What must I do to live?
That is the first question the lawyer poses to Jesus in today’s gospel. It’s a good question. What is the essence of life? What must I do, what does it mean to live fully, to live abundantly, to live eternally, to live the life we were created to live?
The lawyer is trying to test him, but Jesus asks the lawyer a question in response: “What is written in the law? And the man replies:
“You shall love the Lord your God with all your heart, and with all your soul, and with all your strength and with all your mind; and your neighbour as yourself.”
This is the right answer, Jesus says so himself. But when you hear this answer, how do you hear it? Does it sound theoretical or practical? Do you hear this teaching as an obligation or a joy? Does it feel like a burden, or does it feel life-giving? Or do your eyes just glaze over because you’ve heard it so many times before?
We’re meant to hear this, these two great commandments, as practical, joyful and life-giving. Do this and you will live!
But I don’t think the lawyer hears it this way. He wants to justify himself, he wants to know if he is doing enough to comply with the obligation.
And so he asks Jesus a question which is both a really important question and a really bad question.
Did you know that a question can be really bad and yet really important?
“Who is my neighbour?” This is a limiting question. The lawyer is trying to put limits around the obligation to love his neighbour. Surely we’re not talking about everyone, are we? Who qualifies as my neighbour? How far do I have to go? Is it just Old Ottawa South, or do we have to include those people who live on the other side of the river in Alta Vista?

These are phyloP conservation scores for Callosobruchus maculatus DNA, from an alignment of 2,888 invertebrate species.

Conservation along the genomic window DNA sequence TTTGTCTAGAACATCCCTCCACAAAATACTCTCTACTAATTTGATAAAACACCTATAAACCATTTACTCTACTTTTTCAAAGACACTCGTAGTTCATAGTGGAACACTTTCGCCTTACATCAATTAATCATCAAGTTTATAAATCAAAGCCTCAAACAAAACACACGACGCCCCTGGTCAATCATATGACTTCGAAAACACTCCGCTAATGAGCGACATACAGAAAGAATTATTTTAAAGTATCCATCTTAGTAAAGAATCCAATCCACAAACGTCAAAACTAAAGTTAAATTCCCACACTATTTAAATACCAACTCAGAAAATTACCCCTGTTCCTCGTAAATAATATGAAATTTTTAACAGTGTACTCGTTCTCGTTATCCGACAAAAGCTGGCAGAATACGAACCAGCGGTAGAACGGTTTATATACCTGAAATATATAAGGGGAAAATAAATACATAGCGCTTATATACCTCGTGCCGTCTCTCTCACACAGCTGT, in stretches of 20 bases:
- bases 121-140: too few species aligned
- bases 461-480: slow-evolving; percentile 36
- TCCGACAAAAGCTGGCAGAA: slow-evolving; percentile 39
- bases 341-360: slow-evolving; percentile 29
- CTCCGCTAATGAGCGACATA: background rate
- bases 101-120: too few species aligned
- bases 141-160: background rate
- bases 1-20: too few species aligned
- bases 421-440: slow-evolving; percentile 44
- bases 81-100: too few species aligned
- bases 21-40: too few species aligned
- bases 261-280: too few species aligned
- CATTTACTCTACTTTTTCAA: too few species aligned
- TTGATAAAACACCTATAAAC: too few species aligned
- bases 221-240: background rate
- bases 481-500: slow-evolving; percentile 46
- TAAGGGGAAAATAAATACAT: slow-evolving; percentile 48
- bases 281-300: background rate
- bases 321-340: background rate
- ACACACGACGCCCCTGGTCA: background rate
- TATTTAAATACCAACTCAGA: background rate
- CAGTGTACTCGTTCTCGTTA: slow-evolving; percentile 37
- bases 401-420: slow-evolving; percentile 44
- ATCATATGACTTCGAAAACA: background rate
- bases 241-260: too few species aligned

It’s a bad question because by asking it the lawyer is turning the life-giving teaching of the great commandment into an obligation that needs limits put upon it.
But it’s an important question as well. Why? Because undoing the limitations of the lawyer’s question has been the most difficult, the most challenging and the most important work of the last 2000 years, and there is still work to be done.
Are foreigners my neighbours? Yes.
Are Catholics my neighbours? Yes
Are muslims my neighbours? Yes.
Are indigenous people my neighbours? Yes.
Are poor people my neighbours? Yes.
Are brown, black and people of colour my neighbours? Yes.
Are queer people my neighbours? Yes.
God created humankind in God’s own image. All of us. All human beings are God’s children. No one is excluded. We are all neighbours. We are to love one another, we are to love our neighbour as ourself not because it’s an obligation but because it’s who we are. This is what we were made for. This is what it means to be made in God’s image. This is how we are to live because for us this is life-giving.
‘Who is my neighbour’ is a bad question.
Which is why Jesus changes the question. Did you notice? It’s subtle, but it’s there. He changes the question from the limiting question of “who is my neighbour?” to the more practical question of “what does a good neighbour do?”
“Which of these three, do you think, was a neighbour to the man who fell into the hands of the robbers?”
“The one who showed him mercy.” That is, the Samaritan.
“Go and do likewise.”